To celebrate Plastics News' 20th anniversary, we continue our weekly countdown of the Top 20 issues of lasting impact, as reported in our pages. The series will end with the No. 1 issue in our 20th Anniversary special edition March 16.
This week: No. 3: Major mergers and acquisitions
Ground zero for Plastics News' coverage of mergers and acquisitions came Oct. 26, 1998. That's when PN reported on its front page that Newell Co. had bought Rubbermaid Inc., Clorox Co. had acquired First Brands Corp. and Berry Plastics Corp. had picked up Knight Engineering and Plastics.
The first two deals qualified as blockbusters, while the third was an early chapter in Berry's empire-building. Overall, that front page was an indicator of how the plastics M&A market was revving up in the late 1990s, on its way to becoming a red-hot engine in the 2000s.
But differences remain as to whether M&A and the role of private equity investors in it is an engine of growth or an engine of destruction.
For every point made in favor of M&A during PN's 20-year history and the last 10 years in particular a counterpoint can be made. Berry has created a $3.5 billion packaging empire with the help of private equity money, but it also has posted financial losses in each of its last two fiscal years. M.A. Hanna Co. assembled a compounding and distribution network from a history of ore mining, but the firm was struggling even before it merged with Geon Co. to form PolyOne Corp. in 2000.
Tyco International Ltd. forged a business with almost $2 billion in annual sales of trash bags, plastic sheeting and duct tape, but ended up selling most of it to Apollo Management LP a recurring major name in plastics M&A for just under $1 billion in 2005.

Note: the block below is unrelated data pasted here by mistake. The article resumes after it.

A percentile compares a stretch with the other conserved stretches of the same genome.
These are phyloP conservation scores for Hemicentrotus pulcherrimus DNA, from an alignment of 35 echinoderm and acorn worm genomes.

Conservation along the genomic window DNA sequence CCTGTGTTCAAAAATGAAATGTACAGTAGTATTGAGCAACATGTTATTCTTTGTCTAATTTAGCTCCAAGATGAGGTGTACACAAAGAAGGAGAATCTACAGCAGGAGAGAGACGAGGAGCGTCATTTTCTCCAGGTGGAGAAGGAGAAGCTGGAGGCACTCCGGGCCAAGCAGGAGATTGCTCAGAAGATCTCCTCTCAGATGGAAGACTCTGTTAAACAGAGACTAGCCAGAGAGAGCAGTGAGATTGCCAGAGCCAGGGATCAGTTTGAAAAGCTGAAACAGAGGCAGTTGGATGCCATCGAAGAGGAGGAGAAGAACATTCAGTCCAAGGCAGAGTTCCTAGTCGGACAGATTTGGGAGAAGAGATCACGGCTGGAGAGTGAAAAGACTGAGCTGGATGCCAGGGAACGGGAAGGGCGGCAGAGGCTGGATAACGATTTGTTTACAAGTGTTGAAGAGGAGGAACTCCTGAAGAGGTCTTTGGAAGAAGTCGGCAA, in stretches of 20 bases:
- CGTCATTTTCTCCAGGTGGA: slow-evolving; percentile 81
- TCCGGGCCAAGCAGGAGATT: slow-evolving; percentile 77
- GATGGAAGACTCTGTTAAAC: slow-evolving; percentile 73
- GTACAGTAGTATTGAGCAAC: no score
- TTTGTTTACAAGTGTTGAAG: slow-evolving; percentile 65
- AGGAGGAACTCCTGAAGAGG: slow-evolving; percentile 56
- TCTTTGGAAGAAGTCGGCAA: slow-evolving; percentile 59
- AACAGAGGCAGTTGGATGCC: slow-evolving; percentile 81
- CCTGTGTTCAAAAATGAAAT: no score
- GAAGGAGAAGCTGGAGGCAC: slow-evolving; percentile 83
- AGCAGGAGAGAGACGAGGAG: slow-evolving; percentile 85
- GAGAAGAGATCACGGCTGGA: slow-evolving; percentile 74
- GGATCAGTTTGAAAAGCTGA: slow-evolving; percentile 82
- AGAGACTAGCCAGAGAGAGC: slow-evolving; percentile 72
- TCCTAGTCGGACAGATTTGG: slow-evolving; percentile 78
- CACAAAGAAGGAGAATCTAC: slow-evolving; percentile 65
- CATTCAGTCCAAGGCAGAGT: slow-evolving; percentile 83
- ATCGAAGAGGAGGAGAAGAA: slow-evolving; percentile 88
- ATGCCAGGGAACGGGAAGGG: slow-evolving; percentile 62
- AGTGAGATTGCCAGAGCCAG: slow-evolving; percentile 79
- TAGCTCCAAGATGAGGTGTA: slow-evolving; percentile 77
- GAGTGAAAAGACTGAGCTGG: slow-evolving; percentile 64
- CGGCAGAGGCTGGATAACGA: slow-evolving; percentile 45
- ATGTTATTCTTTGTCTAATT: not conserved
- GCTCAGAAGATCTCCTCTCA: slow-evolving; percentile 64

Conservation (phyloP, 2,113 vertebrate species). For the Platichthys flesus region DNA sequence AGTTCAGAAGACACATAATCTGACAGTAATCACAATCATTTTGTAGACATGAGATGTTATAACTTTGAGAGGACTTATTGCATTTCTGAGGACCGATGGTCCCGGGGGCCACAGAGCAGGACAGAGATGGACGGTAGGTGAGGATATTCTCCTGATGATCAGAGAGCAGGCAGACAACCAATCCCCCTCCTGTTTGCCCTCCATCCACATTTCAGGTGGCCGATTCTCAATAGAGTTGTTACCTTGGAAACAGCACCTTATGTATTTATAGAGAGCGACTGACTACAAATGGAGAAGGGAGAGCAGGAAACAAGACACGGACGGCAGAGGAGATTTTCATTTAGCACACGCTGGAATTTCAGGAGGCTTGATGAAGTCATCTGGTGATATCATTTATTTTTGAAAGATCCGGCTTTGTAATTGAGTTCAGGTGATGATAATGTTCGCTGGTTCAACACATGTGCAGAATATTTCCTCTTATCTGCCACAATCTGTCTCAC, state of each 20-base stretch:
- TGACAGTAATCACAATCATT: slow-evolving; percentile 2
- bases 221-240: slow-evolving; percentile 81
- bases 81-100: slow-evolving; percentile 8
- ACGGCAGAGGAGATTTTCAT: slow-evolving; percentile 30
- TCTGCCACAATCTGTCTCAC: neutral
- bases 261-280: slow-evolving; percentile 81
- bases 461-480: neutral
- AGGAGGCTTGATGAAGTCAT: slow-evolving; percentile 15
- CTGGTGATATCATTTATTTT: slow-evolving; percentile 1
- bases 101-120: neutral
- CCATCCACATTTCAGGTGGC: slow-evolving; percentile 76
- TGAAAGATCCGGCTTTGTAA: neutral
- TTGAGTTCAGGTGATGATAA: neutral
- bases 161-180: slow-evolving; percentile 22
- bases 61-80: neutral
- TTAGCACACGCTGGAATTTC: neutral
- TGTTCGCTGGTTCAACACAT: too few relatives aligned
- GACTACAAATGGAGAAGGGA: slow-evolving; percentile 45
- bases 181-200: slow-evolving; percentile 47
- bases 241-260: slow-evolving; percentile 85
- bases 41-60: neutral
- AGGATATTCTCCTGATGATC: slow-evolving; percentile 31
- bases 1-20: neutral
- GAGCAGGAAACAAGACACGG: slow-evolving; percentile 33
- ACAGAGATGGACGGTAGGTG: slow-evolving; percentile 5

So should we credit M&A whether it be from strategic competitors within the industry or from well-heeled financiers with no plastics background with the growth that allowed these companies to extend far beyond their entrepreneurial roots? Or do we hold M&A accountable for creating unwieldy corporate entities that end up toppling under their own weight?
As with many issues the industry has grappled with during the last two decades, the answer's somewhere in between both extremes.
Berry Chairman and Chief Executive Officer Ira Boots always has been clear about the value of both M&A and private equity in his firm's success. In 1990, we reached out to a private-equity partner in order to compete with the global companies we were going up against, Boots said at Plastics News 2007 Executive Forum in San Diego. We went from $57 million to $250 million in sales in the first five years.
Boots also observed: The way we see life is, you're either a platform company and growing, or a bolt-on acquisition to one of us.
At that same 2007 event, M&A veteran Jeff Dancer took a look at the other side of the coin.
Private equity wants to get in, ratchet it up and flip it, said Dancer, who suffered an early death at age 54 later that year. What's going to happen is that prices will go up until multiples are too high and private-equity companies say it's too much risk?
One truth that has become self-evident in the M&A field is that timing is everything.
Tyco clearly outstayed its welcome in packaging, but a firm such as Ripplewood Holdings did better than OK.
Ripplewood a New York private equity firm bought Kraton Polymers from Shell Chemical Co. in 2001, then turned around and sold it to another private equity investor Texas Pacific Group in 2003 for $770 million. That's a two-year profit of $250 million or 48 percent.
It's hard to match that in the stock market, even in good economic times.
That's really the dream or, in more academic terms, strategy that every private equity firm has held on to as they've made their way through plastic resin, machinery, packaging and distribution during the last 20 years. It's a dream that may seem a little distant in the current rocky climate, but time will tell that it's a dream that's hard to give up.
Esposito is a Plastics News senior reporter based in Akron.